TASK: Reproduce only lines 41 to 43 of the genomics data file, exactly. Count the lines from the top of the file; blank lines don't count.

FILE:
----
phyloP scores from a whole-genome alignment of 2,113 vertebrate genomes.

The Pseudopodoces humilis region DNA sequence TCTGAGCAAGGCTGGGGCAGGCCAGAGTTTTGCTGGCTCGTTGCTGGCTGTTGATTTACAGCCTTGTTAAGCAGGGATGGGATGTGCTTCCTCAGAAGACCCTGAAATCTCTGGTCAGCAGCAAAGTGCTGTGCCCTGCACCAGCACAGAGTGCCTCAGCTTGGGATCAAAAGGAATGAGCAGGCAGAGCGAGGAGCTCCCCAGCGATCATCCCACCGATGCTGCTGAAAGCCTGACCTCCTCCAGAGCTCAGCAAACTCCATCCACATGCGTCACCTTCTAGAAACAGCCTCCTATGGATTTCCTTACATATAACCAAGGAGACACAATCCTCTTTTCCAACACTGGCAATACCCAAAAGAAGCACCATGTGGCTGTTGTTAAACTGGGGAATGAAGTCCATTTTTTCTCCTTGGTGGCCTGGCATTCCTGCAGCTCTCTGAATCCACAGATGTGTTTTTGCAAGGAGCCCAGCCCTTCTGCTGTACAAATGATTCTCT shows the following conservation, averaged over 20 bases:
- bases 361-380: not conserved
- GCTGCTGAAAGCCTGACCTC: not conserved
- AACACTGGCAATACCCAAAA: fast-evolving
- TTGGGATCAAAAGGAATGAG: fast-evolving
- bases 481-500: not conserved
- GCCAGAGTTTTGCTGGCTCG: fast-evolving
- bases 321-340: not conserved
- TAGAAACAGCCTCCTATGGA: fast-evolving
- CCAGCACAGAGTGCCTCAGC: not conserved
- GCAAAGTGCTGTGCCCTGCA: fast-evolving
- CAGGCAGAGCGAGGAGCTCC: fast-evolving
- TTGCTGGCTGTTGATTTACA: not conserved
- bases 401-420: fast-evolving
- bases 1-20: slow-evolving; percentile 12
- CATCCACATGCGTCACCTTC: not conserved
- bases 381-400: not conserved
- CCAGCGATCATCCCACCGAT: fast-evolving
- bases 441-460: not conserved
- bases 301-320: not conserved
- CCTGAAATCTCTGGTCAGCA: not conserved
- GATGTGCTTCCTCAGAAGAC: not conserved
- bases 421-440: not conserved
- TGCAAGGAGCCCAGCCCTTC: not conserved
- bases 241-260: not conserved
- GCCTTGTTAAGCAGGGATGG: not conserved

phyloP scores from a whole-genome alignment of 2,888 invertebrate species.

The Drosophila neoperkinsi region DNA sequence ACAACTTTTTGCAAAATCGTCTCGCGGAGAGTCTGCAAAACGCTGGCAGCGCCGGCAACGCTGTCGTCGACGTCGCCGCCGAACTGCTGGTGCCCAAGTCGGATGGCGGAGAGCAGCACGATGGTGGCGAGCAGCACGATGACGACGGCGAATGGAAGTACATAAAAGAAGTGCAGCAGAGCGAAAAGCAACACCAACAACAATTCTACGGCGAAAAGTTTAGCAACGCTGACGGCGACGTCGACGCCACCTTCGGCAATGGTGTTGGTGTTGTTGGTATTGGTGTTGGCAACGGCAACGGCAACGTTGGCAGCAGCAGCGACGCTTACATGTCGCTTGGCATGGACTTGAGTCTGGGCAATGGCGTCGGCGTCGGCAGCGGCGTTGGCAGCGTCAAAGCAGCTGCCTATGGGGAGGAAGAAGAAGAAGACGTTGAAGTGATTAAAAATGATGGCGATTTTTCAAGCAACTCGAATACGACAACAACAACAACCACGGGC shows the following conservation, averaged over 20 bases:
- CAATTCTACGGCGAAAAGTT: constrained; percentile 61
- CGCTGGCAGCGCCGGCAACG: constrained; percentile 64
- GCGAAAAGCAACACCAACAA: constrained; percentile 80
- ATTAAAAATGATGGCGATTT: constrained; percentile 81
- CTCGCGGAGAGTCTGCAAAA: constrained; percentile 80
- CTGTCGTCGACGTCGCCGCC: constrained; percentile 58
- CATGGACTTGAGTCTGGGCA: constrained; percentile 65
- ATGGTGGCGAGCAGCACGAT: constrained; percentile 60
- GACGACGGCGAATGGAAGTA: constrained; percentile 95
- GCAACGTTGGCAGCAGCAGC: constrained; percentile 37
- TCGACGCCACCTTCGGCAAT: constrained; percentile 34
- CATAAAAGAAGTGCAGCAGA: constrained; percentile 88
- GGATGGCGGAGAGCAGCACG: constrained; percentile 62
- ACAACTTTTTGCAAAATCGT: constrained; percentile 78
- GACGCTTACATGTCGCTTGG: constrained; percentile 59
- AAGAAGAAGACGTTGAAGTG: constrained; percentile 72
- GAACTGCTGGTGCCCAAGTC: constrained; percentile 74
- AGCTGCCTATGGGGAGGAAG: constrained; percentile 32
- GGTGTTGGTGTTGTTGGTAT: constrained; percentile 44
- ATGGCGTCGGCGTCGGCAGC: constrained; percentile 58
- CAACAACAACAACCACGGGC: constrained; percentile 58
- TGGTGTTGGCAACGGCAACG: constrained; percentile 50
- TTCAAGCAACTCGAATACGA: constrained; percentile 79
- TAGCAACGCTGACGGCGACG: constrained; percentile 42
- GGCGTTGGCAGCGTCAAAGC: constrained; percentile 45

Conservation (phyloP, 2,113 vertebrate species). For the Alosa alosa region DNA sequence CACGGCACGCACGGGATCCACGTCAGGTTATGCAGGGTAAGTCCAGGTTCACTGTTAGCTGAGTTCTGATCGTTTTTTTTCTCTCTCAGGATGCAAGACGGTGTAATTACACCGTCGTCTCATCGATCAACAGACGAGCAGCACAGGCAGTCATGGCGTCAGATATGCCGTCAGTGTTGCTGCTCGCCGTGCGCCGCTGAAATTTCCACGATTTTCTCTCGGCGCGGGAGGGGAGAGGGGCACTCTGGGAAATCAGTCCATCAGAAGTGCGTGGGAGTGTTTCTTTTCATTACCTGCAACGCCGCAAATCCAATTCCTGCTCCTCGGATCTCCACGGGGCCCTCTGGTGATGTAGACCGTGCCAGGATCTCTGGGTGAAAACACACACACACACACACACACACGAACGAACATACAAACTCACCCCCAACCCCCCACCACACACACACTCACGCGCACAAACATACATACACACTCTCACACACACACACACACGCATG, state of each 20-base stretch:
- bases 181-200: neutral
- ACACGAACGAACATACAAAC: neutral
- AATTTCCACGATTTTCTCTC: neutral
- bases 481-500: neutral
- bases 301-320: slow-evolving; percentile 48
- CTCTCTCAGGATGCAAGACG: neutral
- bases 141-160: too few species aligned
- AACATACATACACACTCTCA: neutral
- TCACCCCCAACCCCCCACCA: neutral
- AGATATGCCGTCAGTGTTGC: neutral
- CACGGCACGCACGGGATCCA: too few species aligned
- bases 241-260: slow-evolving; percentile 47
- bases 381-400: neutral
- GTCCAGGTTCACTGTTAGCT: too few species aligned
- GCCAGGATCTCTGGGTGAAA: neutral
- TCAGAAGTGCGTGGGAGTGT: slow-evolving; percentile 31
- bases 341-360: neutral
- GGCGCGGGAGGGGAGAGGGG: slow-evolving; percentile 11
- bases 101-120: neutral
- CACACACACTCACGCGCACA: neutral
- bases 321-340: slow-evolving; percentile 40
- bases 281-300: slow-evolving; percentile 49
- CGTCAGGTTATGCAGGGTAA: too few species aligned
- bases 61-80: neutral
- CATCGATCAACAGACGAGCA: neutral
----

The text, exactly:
- CATAAAAGAAGTGCAGCAGA: constrained; percentile 88
- GGATGGCGGAGAGCAGCACG: constrained; percentile 62
- ACAACTTTTTGCAAAATCGT: constrained; percentile 78